North Rona SAC
North Rona is a remote island in the North Atlantic off the north-west tip of mainland Scotland. One creature protected by this area is the grey seal. The islands are an excellent place for seals as they are rarely disturbed by people in the breeding season. Grey seals are found over much of the island and use many of the submerged sea caves that are found around the coast. North Rona supports the third-largest breeding colony in the UK, representing some 5% of annual UK pup numbers.
MPA TypeSpecial Area of Conservation
Special Areas of Conservation (SACs) are strictly protected sites designated under European legislation. They contribute both to the UK MPA network and set up to protect habitat types and species considered to be most in need of conservation at a European level (excluding birds).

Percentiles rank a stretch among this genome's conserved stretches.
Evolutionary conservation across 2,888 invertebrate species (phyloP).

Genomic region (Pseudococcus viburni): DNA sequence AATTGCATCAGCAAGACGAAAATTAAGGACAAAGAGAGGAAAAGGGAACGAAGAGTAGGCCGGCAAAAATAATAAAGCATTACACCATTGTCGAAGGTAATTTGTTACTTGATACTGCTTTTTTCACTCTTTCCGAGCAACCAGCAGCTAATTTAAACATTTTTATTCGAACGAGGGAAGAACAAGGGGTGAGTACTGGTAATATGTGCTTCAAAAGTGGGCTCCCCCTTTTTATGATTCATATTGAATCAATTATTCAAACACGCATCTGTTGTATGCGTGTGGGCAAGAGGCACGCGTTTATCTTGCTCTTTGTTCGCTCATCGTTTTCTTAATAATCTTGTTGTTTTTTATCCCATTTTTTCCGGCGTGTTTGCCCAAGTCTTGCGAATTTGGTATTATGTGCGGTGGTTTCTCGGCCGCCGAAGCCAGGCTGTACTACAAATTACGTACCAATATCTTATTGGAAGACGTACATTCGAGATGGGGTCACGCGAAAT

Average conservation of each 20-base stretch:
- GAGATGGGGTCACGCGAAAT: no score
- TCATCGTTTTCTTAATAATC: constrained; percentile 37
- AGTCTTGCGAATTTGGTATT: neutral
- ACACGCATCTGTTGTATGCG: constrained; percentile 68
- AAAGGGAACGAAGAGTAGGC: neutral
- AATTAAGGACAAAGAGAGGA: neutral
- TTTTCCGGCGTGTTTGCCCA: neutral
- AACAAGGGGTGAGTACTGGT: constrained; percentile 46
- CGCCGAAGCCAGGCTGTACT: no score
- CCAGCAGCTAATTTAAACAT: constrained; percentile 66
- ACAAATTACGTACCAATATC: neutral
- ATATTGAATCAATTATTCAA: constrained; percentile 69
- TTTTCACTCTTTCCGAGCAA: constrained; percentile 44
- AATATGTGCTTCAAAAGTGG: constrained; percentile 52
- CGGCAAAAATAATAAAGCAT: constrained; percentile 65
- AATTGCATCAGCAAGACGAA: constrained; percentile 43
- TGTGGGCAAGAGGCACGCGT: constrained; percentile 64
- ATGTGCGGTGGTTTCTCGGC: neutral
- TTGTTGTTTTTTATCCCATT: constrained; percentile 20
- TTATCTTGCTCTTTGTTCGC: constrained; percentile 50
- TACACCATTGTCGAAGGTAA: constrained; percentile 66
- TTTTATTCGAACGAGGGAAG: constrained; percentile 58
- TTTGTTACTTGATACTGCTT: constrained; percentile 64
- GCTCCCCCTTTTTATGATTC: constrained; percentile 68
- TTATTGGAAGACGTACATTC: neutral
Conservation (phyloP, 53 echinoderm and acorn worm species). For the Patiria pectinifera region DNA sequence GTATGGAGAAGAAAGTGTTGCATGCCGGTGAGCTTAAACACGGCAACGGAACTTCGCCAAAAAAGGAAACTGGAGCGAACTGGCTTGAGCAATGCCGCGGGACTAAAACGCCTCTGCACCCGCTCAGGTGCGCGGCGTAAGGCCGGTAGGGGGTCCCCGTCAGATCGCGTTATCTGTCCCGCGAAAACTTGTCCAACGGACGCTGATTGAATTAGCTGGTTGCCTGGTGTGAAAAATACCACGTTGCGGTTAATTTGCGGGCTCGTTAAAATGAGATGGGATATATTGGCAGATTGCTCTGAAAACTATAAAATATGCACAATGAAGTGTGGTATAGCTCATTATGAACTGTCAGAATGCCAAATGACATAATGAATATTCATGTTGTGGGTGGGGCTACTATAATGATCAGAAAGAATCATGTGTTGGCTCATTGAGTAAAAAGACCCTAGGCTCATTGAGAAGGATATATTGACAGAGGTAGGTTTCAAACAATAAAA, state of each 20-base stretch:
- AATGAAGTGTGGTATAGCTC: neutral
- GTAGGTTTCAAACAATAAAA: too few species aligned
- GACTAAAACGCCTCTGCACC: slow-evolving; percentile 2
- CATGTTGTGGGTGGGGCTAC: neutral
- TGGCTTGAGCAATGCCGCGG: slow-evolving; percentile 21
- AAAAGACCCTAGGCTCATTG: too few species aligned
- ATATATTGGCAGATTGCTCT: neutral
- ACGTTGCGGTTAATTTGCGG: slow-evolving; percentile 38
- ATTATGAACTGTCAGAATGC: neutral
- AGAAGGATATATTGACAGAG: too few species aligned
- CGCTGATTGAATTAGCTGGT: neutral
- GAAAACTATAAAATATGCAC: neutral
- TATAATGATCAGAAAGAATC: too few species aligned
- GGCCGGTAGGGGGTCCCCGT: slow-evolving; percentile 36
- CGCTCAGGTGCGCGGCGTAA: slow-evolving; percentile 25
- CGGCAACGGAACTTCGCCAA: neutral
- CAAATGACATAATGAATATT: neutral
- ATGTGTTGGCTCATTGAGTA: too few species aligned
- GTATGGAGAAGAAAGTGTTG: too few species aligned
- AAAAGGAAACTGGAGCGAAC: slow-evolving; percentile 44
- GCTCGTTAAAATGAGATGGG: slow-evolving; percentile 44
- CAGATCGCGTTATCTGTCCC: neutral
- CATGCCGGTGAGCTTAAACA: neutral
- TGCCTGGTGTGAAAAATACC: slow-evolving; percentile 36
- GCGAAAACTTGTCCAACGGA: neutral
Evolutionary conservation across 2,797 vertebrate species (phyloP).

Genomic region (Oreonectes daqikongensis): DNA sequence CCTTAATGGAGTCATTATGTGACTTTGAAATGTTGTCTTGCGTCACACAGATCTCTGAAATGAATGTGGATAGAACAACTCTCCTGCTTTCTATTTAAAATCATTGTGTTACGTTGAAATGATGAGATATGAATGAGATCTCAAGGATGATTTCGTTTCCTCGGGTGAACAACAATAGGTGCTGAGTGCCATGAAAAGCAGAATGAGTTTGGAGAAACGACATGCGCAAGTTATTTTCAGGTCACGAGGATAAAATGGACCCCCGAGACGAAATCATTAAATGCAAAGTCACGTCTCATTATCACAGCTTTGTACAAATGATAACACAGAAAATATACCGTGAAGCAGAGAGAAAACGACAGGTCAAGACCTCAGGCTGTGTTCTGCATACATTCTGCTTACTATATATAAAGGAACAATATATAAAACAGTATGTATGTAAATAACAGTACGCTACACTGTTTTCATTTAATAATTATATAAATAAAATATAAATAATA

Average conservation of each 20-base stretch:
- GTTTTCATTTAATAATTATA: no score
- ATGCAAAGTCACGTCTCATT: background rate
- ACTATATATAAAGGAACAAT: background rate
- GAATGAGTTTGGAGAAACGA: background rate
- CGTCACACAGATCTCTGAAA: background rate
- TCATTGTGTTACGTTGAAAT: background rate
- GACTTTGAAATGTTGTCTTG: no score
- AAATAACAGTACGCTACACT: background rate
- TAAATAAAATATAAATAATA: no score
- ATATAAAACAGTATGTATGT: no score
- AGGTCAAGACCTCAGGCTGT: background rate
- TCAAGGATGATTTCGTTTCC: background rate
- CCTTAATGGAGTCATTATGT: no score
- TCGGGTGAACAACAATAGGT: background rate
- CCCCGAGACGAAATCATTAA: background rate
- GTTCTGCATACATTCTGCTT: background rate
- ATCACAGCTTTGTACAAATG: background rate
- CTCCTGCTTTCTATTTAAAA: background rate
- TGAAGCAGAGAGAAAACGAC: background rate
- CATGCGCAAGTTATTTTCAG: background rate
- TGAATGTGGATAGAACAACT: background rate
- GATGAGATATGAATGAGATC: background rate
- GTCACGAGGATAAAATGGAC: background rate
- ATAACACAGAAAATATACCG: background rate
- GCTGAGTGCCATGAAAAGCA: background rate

Designation date1 October 1996
Surface Area6.28 km2 (2.43 mi.2)
Perimeter9.77 km (6.07 mi.)
Submerged or partially submerged sea caves
Typically associated with reefs, caves that are either underwater all the time or welcome the sea at high tides, caves provide a habitat for a wide variety of plants and animals.
Areas where the bedrock, stable boulders and cobbles or structures created by animals arise from the surrounding seabed. They attract and provide a home to a huge variety of plant and animal life.
Did you know?…
Over 500,000 records on undersea habitats and species have been collected by volunteer Seasearch divers providing significant evidence for inshore ‘marine protected areas’
Over 170 parliamentarians from across the political spectrum signed up to our Marine Charter calling for a network of ‘marine protected areas’ in UK Seas
To the shelf limits, Scotland has 61% of UK waters, of which 23% are now in existing or new ‘marine protected areas’